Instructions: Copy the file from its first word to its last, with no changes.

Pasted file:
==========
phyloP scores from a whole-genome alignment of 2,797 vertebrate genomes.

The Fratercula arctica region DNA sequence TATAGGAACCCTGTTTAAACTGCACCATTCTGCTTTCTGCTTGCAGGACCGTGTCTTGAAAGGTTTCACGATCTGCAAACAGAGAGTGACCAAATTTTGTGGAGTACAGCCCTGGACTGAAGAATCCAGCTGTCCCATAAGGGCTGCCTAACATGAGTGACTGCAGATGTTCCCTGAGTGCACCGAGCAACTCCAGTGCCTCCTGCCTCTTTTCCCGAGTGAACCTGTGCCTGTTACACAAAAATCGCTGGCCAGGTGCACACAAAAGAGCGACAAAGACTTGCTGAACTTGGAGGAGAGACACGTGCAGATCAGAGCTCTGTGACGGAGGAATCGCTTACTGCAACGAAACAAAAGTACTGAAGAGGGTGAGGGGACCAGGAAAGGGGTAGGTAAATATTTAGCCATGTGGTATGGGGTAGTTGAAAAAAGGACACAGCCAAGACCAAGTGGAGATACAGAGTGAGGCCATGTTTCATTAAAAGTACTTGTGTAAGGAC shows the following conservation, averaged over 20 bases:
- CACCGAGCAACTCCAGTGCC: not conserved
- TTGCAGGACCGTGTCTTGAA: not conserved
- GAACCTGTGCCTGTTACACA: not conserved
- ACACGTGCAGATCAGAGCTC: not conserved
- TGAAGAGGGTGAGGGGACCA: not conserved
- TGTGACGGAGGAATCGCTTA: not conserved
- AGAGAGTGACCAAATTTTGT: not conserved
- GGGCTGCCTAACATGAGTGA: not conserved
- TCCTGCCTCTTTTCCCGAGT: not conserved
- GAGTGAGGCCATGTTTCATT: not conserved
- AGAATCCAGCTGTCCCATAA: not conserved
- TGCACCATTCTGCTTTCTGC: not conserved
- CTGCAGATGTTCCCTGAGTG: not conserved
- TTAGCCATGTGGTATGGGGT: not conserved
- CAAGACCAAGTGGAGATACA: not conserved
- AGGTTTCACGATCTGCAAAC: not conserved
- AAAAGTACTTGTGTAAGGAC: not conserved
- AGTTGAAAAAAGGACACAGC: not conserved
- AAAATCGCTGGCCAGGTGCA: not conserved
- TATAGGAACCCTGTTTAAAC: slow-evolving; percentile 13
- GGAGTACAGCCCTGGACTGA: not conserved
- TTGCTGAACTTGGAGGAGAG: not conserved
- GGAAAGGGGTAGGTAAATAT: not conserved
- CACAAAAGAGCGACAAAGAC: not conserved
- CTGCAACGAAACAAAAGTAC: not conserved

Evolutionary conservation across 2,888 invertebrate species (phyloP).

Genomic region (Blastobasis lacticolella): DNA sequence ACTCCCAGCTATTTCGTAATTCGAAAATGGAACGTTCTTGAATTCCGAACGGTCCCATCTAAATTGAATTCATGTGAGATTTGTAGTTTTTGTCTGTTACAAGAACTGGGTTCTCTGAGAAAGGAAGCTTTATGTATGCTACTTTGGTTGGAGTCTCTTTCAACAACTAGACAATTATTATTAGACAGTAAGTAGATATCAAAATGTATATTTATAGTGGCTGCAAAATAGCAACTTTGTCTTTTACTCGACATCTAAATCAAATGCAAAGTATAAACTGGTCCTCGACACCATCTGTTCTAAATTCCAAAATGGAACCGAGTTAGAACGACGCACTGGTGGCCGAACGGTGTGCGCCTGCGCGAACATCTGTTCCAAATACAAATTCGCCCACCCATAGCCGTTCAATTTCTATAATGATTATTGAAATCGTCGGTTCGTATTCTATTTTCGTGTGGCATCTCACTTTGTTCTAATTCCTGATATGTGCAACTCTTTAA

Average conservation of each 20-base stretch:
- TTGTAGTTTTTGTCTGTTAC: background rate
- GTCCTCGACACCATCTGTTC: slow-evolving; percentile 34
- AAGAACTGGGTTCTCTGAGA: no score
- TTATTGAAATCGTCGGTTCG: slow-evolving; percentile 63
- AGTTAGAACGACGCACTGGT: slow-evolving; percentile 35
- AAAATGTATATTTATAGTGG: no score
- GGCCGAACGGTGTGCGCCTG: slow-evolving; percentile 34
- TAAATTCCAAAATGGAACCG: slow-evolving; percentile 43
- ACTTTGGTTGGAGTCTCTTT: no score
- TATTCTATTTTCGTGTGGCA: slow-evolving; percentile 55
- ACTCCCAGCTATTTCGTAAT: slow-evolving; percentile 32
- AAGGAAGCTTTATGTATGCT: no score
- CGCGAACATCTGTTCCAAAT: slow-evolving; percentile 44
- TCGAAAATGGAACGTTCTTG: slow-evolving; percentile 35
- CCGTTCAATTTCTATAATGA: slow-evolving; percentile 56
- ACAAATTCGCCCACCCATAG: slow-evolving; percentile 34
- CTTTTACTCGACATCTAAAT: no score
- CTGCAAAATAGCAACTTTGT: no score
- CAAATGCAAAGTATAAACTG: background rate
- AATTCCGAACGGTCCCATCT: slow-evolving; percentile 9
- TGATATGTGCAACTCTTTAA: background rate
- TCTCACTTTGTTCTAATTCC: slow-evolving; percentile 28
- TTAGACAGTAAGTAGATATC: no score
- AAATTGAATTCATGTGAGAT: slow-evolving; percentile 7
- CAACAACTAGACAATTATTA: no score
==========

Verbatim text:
phyloP scores from a whole-genome alignment of 2,797 vertebrate genomes.

The Fratercula arctica region DNA sequence TATAGGAACCCTGTTTAAACTGCACCATTCTGCTTTCTGCTTGCAGGACCGTGTCTTGAAAGGTTTCACGATCTGCAAACAGAGAGTGACCAAATTTTGTGGAGTACAGCCCTGGACTGAAGAATCCAGCTGTCCCATAAGGGCTGCCTAACATGAGTGACTGCAGATGTTCCCTGAGTGCACCGAGCAACTCCAGTGCCTCCTGCCTCTTTTCCCGAGTGAACCTGTGCCTGTTACACAAAAATCGCTGGCCAGGTGCACACAAAAGAGCGACAAAGACTTGCTGAACTTGGAGGAGAGACACGTGCAGATCAGAGCTCTGTGACGGAGGAATCGCTTACTGCAACGAAACAAAAGTACTGAAGAGGGTGAGGGGACCAGGAAAGGGGTAGGTAAATATTTAGCCATGTGGTATGGGGTAGTTGAAAAAAGGACACAGCCAAGACCAAGTGGAGATACAGAGTGAGGCCATGTTTCATTAAAAGTACTTGTGTAAGGAC shows the following conservation, averaged over 20 bases:
- CACCGAGCAACTCCAGTGCC: not conserved
- TTGCAGGACCGTGTCTTGAA: not conserved
- GAACCTGTGCCTGTTACACA: not conserved
- ACACGTGCAGATCAGAGCTC: not conserved
- TGAAGAGGGTGAGGGGACCA: not conserved
- TGTGACGGAGGAATCGCTTA: not conserved
- AGAGAGTGACCAAATTTTGT: not conserved
- GGGCTGCCTAACATGAGTGA: not conserved
- TCCTGCCTCTTTTCCCGAGT: not conserved
- GAGTGAGGCCATGTTTCATT: not conserved
- AGAATCCAGCTGTCCCATAA: not conserved
- TGCACCATTCTGCTTTCTGC: not conserved
- CTGCAGATGTTCCCTGAGTG: not conserved
- TTAGCCATGTGGTATGGGGT: not conserved
- CAAGACCAAGTGGAGATACA: not conserved
- AGGTTTCACGATCTGCAAAC: not conserved
- AAAAGTACTTGTGTAAGGAC: not conserved
- AGTTGAAAAAAGGACACAGC: not conserved
- AAAATCGCTGGCCAGGTGCA: not conserved
- TATAGGAACCCTGTTTAAAC: slow-evolving; percentile 13
- GGAGTACAGCCCTGGACTGA: not conserved
- TTGCTGAACTTGGAGGAGAG: not conserved
- GGAAAGGGGTAGGTAAATAT: not conserved
- CACAAAAGAGCGACAAAGAC: not conserved
- CTGCAACGAAACAAAAGTAC: not conserved

Evolutionary conservation across 2,888 invertebrate species (phyloP).

Genomic region (Blastobasis lacticolella): DNA sequence ACTCCCAGCTATTTCGTAATTCGAAAATGGAACGTTCTTGAATTCCGAACGGTCCCATCTAAATTGAATTCATGTGAGATTTGTAGTTTTTGTCTGTTACAAGAACTGGGTTCTCTGAGAAAGGAAGCTTTATGTATGCTACTTTGGTTGGAGTCTCTTTCAACAACTAGACAATTATTATTAGACAGTAAGTAGATATCAAAATGTATATTTATAGTGGCTGCAAAATAGCAACTTTGTCTTTTACTCGACATCTAAATCAAATGCAAAGTATAAACTGGTCCTCGACACCATCTGTTCTAAATTCCAAAATGGAACCGAGTTAGAACGACGCACTGGTGGCCGAACGGTGTGCGCCTGCGCGAACATCTGTTCCAAATACAAATTCGCCCACCCATAGCCGTTCAATTTCTATAATGATTATTGAAATCGTCGGTTCGTATTCTATTTTCGTGTGGCATCTCACTTTGTTCTAATTCCTGATATGTGCAACTCTTTAA

Average conservation of each 20-base stretch:
- TTGTAGTTTTTGTCTGTTAC: background rate
- GTCCTCGACACCATCTGTTC: slow-evolving; percentile 34
- AAGAACTGGGTTCTCTGAGA: no score
- TTATTGAAATCGTCGGTTCG: slow-evolving; percentile 63
- AGTTAGAACGACGCACTGGT: slow-evolving; percentile 35
- AAAATGTATATTTATAGTGG: no score
- GGCCGAACGGTGTGCGCCTG: slow-evolving; percentile 34
- TAAATTCCAAAATGGAACCG: slow-evolving; percentile 43
- ACTTTGGTTGGAGTCTCTTT: no score
- TATTCTATTTTCGTGTGGCA: slow-evolving; percentile 55
- ACTCCCAGCTATTTCGTAAT: slow-evolving; percentile 32
- AAGGAAGCTTTATGTATGCT: no score
- CGCGAACATCTGTTCCAAAT: slow-evolving; percentile 44
- TCGAAAATGGAACGTTCTTG: slow-evolving; percentile 35
- CCGTTCAATTTCTATAATGA: slow-evolving; percentile 56
- ACAAATTCGCCCACCCATAG: slow-evolving; percentile 34
- CTTTTACTCGACATCTAAAT: no score
- CTGCAAAATAGCAACTTTGT: no score
- CAAATGCAAAGTATAAACTG: background rate
- AATTCCGAACGGTCCCATCT: slow-evolving; percentile 9
- TGATATGTGCAACTCTTTAA: background rate
- TCTCACTTTGTTCTAATTCC: slow-evolving; percentile 28
- TTAGACAGTAAGTAGATATC: no score
- AAATTGAATTCATGTGAGAT: slow-evolving; percentile 7
- CAACAACTAGACAATTATTA: no score